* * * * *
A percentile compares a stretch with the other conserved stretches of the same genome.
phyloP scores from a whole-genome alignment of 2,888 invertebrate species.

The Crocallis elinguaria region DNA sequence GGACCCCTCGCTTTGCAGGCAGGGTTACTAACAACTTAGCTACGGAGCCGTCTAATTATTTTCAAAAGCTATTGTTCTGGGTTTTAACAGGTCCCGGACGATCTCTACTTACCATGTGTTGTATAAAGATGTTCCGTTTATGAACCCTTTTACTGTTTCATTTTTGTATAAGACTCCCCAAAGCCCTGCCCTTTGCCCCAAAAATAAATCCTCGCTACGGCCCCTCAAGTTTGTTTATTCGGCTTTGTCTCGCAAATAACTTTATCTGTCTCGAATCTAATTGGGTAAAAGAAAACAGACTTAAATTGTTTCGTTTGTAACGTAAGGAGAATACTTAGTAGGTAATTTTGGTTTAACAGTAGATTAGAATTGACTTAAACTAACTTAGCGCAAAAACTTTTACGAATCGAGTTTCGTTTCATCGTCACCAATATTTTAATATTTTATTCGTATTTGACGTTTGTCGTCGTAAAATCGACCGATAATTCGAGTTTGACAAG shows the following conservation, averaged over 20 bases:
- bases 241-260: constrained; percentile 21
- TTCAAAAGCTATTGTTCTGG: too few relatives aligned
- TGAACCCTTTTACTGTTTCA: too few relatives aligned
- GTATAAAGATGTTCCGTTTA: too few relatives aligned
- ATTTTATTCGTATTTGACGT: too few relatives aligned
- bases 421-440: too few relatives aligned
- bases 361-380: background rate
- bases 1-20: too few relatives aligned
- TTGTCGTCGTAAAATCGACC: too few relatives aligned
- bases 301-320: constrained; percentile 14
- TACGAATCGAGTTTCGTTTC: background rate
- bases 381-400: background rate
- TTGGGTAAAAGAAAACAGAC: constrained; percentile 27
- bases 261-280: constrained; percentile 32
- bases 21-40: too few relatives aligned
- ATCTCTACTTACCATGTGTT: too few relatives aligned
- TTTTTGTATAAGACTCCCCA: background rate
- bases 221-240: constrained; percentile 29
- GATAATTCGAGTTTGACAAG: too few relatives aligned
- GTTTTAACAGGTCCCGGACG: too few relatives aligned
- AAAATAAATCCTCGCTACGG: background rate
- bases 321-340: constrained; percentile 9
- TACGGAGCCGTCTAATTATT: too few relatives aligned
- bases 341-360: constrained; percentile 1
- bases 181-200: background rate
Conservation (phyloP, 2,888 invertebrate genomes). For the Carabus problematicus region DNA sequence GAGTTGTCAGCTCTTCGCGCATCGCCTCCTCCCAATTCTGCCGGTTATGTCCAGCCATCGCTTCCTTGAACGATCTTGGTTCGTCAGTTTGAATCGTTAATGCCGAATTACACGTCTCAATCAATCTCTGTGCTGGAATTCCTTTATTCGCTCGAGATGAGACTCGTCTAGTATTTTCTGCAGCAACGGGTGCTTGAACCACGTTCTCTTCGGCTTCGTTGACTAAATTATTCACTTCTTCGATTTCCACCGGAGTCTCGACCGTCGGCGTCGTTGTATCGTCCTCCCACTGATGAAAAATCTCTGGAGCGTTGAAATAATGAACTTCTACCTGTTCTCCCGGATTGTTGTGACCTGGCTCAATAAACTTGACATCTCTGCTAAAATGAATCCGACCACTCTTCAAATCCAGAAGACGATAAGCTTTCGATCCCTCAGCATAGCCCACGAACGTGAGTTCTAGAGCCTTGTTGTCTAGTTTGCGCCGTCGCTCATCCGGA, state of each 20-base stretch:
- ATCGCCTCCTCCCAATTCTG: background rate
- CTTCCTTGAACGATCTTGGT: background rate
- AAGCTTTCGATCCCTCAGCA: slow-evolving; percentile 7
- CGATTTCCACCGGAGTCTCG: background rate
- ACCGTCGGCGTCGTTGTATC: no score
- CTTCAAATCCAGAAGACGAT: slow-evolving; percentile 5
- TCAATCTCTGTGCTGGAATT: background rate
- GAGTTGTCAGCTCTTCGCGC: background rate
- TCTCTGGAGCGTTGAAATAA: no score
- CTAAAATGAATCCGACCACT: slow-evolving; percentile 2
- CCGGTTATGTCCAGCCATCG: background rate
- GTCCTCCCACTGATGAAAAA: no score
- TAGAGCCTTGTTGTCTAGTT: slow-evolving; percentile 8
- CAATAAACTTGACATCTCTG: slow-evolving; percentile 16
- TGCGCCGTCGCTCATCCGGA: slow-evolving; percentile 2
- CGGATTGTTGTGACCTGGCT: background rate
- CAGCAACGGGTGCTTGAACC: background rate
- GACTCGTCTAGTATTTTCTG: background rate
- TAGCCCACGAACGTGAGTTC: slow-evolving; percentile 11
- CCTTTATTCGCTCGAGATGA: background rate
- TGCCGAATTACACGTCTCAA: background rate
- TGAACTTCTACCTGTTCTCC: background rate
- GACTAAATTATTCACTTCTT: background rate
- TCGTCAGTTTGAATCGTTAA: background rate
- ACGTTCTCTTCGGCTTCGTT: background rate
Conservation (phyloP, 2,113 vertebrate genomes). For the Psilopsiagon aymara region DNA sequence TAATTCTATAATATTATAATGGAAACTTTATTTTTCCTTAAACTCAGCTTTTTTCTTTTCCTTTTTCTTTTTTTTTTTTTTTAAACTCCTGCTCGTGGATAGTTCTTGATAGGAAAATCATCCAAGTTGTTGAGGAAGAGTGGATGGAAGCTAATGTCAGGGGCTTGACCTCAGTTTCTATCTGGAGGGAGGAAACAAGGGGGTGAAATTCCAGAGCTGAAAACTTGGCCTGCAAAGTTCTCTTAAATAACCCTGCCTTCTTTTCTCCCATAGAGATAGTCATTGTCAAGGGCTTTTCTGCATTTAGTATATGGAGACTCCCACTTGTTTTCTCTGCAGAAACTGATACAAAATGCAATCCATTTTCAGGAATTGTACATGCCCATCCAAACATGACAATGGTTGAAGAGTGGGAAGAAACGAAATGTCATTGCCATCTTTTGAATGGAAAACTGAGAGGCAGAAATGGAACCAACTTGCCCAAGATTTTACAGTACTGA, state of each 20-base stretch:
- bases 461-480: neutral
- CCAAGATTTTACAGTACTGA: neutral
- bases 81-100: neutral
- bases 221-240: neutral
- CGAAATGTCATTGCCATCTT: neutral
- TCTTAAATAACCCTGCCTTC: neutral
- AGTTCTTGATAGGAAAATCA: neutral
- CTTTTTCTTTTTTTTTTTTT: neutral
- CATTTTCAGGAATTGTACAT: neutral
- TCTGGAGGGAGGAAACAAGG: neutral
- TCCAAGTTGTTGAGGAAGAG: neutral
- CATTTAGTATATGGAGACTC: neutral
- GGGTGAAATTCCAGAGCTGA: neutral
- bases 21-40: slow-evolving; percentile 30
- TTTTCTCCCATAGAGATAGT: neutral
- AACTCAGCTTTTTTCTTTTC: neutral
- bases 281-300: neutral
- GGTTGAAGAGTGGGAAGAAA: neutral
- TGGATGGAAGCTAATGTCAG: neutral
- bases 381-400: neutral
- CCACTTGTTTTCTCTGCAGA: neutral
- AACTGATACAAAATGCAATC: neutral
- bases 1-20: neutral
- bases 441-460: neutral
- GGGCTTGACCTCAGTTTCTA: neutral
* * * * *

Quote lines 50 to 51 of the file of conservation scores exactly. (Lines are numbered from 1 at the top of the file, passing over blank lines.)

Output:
- TGCCGAATTACACGTCTCAA: background rate
- TGAACTTCTACCTGTTCTCC: background rate